Dealing with a large body of web resources can be daunting. You make a list of hundreds of blogs, but how do you share or recall those resources later? You must somehow organize your list. Many people do this with tags, but this is not necessarily the best option. Manual organization is also tedious, so tools for enriching data automatically came in handy. The relevance of different resources changes over time. What we originally tagged as “breakthrough” may come insignificant.

Last week I saw a friend who had recently started a new job and wanted my opinion about current and future technological trends. I wanted to give him links to thousands of resources that I have been accumulating over the years, but organized in such a way that he would not have to view them one at a time. This triggered an avalanche of ideas about how to enrich lists of links. My first thought was to rank my list of sites about venture capital and data science using Google Page Rank. I also considered adding the number of tweets, likes, and “+1” for each site but these are generally awarded for individual articles, not whole sites. I ended up adding the Google Page Rank with project pagerank.

The most interesting ideas to explore, though, are in another direction: how to boost items that are in the long tail. The best music may not make the Top 40, and so remains invisible. Algorithms better at recognizing value in the long tail would revolutionise the economy.

The code is available on github. Two examples of the output are available on data-science-bundle and venture-capital-bundle.

See Also

  1. Automated Discovery of Blog Feeds and Twitter, Facebook, LinkedIn Accounts Connected to Business Website
  2. Exporting StackOverflow users blogs to Excel
  3. Data Science Resources

Esoteric Queue Scheduling Disciplines

New Challenges Requires New Tools

Big Data challenges current message oriented middleware (MOM) applications. MOM usually works with FIFO and priority scheduling disciplines. What happens if there is a large list of URLs ready to be crawled but you want to give URLs at the end of the list a chance of being crawled earlier? This concept comes from genetics, and is used in genetic algorithms selection schemes. The last URLs may contain interesting new resources in spite of their order or priority. Consuming from a FIFO queue takes a long time to crawl these URLs. Priority scheduling is more helpful, but it is not possible to know apriori how useful a URL will end up being in the quest for new Internet resources. Why not add a chance factor to URL selection by using roulette wheel scheduling and an efficient algorithm?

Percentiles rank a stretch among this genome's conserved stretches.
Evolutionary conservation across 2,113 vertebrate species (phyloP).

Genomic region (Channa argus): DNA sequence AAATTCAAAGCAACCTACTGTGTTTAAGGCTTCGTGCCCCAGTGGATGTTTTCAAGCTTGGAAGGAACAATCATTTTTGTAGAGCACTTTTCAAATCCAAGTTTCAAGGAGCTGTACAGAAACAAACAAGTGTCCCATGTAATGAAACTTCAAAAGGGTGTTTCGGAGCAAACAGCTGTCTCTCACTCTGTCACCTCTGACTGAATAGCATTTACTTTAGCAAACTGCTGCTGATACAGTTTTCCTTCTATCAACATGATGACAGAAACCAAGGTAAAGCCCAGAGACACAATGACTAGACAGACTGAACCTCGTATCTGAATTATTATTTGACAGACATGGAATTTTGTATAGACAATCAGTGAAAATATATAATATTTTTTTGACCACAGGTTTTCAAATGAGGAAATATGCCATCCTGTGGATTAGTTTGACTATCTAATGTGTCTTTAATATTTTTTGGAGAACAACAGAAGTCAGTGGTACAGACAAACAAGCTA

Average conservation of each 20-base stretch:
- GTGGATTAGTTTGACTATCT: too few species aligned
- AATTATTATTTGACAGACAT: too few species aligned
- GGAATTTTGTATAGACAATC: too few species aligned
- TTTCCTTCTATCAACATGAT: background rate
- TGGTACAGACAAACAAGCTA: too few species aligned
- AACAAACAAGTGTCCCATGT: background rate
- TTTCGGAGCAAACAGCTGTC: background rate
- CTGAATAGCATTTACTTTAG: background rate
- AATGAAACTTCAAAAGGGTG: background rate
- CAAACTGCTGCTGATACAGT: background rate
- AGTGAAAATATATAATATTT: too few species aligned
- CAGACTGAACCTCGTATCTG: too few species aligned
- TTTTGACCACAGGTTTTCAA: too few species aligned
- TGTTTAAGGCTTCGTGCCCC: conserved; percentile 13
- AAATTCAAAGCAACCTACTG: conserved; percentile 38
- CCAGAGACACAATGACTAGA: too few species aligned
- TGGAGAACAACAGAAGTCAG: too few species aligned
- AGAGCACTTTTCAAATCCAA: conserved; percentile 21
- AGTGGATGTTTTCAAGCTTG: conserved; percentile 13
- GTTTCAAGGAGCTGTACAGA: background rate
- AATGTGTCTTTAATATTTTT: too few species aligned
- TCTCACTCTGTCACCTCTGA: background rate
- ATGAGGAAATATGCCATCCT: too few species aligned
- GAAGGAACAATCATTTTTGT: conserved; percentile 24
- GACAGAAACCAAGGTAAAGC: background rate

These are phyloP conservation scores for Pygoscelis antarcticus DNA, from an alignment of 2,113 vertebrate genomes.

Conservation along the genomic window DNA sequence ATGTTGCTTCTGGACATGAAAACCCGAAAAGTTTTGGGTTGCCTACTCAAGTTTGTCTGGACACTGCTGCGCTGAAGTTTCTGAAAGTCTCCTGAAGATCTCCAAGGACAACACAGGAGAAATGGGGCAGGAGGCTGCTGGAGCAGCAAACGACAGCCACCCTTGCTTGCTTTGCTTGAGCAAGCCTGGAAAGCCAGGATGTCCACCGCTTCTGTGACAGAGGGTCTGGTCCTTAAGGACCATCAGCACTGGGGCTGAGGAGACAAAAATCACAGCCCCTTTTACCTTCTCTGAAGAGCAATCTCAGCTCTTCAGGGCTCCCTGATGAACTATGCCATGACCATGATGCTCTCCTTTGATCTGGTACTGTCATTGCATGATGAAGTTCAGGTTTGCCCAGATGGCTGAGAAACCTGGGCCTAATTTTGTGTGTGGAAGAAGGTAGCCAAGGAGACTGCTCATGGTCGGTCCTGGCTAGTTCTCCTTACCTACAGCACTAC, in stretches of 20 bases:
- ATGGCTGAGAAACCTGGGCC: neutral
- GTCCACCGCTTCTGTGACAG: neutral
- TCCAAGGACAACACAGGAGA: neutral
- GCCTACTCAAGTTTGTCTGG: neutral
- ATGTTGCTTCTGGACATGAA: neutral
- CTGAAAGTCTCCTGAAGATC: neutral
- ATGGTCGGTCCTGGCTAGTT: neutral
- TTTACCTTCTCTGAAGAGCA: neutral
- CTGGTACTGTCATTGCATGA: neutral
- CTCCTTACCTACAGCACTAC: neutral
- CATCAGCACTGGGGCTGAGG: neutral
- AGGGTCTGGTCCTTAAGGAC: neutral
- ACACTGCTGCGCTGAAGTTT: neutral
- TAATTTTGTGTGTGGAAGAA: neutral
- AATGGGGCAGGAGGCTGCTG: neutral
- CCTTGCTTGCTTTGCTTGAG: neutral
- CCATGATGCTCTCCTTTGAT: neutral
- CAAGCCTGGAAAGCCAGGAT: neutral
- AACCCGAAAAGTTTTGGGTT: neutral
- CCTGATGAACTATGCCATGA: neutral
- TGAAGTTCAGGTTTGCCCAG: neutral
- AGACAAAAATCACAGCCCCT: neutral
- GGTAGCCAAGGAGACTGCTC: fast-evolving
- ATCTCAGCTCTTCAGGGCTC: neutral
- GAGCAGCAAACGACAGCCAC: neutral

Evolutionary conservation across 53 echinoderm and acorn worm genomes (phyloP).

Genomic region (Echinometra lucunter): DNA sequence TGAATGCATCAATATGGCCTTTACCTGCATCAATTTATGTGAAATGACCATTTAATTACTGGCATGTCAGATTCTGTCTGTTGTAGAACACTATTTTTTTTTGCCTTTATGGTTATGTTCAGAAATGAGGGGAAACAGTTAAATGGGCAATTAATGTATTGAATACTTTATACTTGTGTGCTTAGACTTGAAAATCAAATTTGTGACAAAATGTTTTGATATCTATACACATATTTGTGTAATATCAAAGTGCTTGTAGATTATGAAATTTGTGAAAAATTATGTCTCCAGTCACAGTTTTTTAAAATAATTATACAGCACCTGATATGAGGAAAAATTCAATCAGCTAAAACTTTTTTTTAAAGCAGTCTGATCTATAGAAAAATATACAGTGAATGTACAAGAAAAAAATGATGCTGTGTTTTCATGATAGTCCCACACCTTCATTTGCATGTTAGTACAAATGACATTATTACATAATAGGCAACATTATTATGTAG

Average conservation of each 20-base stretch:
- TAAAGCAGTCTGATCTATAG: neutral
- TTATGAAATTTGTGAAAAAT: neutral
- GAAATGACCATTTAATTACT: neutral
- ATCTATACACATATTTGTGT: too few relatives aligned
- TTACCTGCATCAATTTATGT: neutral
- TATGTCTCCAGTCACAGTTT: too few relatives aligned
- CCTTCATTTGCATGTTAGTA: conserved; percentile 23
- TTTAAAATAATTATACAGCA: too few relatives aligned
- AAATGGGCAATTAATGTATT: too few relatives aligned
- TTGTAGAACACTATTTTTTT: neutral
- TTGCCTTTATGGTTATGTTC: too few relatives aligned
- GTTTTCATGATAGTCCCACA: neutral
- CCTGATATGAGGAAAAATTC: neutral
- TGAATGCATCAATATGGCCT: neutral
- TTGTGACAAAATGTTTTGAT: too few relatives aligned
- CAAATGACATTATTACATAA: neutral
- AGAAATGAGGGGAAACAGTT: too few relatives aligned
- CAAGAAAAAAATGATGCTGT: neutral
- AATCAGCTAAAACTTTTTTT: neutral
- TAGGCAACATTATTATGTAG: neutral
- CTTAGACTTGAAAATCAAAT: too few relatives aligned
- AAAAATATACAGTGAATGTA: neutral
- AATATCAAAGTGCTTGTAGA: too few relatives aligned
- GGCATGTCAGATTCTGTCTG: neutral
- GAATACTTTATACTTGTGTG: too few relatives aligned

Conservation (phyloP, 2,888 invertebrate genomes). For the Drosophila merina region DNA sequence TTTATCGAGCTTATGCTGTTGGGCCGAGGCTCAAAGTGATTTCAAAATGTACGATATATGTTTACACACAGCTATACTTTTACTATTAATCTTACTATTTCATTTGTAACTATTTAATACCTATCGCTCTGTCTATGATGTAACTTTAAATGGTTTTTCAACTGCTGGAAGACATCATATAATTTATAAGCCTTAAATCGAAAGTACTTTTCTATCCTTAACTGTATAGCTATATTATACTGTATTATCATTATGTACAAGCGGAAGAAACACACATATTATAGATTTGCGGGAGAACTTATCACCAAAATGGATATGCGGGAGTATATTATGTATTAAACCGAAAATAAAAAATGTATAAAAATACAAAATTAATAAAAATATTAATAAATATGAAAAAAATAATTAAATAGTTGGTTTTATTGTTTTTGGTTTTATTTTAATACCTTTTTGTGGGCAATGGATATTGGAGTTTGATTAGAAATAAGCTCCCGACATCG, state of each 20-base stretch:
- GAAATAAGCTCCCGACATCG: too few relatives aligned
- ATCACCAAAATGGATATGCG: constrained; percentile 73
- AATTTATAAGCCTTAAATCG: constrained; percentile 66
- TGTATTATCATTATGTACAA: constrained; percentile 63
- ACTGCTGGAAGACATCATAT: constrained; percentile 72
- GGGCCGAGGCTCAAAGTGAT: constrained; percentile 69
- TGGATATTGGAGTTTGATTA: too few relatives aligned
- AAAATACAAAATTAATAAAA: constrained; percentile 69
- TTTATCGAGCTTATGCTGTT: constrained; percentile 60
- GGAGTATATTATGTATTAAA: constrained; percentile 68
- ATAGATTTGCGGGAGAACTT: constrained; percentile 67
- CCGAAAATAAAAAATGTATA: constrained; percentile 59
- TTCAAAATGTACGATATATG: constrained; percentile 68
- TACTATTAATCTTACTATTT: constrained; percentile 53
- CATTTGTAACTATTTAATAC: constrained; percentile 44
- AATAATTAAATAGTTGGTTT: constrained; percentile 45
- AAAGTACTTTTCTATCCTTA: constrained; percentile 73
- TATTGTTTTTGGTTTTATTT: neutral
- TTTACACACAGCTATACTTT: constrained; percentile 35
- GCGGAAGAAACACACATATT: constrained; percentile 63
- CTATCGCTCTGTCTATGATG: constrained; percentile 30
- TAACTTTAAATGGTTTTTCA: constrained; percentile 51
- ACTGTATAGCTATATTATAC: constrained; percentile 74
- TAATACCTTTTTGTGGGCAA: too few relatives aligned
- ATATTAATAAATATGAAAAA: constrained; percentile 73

Data flows follow an order of execution based on task dependencies. One task cannot start until the preceding tasks have finished. This is the way a spreadsheet works. A change in a cell triggers a series of processes to be completed in topological order. Why not add task dependency to MOM applications? An item can be consumed from the queue only if its precedent tasks have been completed. We provide some data flow resources at the end of the Egont Part II article. However, a new queue scheduling discipline could be used in place of a separate framework. Ideally, the new queue discipline would include features such as persistence and transactions.

Roulette Wheel Scheduling Algorithm Design

To the best of our knowledge, there are currently no Internet resources about using a roulette wheel scheduling discipline for a queue.

The external interface for a roulette wheel queue is the same as for a typical queue with “get” and ”put” methods except that the “put” method incorporates a new probabilistic parameter. Probabilities can be expressed as integers. When a consumer requests an item, a random number is generated to decide which item is selected. Items with higher probabilities have a greater chance of being retrieved, but even items with low probabilities can be consumed.

The implementation of an efficient roulette wheel queue is not easy. Genetic algorithms use roulette wheel selection to choose between a small set of alternatives. A queue used for crawling can contain a lot of URLs, and the question is how to take these processes into account in order to find, add, and remove URLS efficiently.

Finding an item in a roulette wheel data structure is O(n) for trivial traversing and O(log(n)) using a binary search. Adding an item is trivial, it can be added at the end and the new total is the sum of the previous probability parameters total plus the new item’s probability parameter. Removing an item is more difficult. The trivial, but not the best, solution is to recalculate all the partial sums after the element which is being removed. A better solution is to use a heap tree data structure or one of its variants.

An alternative that merits further study is the use of Fenwick trees. In 1994, Peter M. Fenwick discovered how to improve the finding, adding, and modifying of items and the calculation of their subtotals. Since the Fenwick tree works over a fixed range of items, item keys must be preallocated.

See Also

  1. Using Queues in Web Crawling and Analysis Infrastructure
  2. Persisting Native Python Queues
  3. Adding Acknowledgement Semantics to a Persistent Queue
  4. Ideas: Egont, A Web Orchestration Language


  1. A New Data Structure for Cumulative Frequency Tables
  2. Select random k elements from a list whose elements have weights and the roulette wheel answer
  3. A comparative analysis of selection schemes used in genetic algorithms
  4. A Framework for Alternate Queueing: Towards Traffic Management by PC-UNIX Based Routers
  5. Stack and Queue Layouts of Directed Acyclic Graphs
  6. Dynamic Data Structures for Taskgraph Scheduling Policies with Applications in OpenCL Accelerators

Photo taken by Kristofer Björkman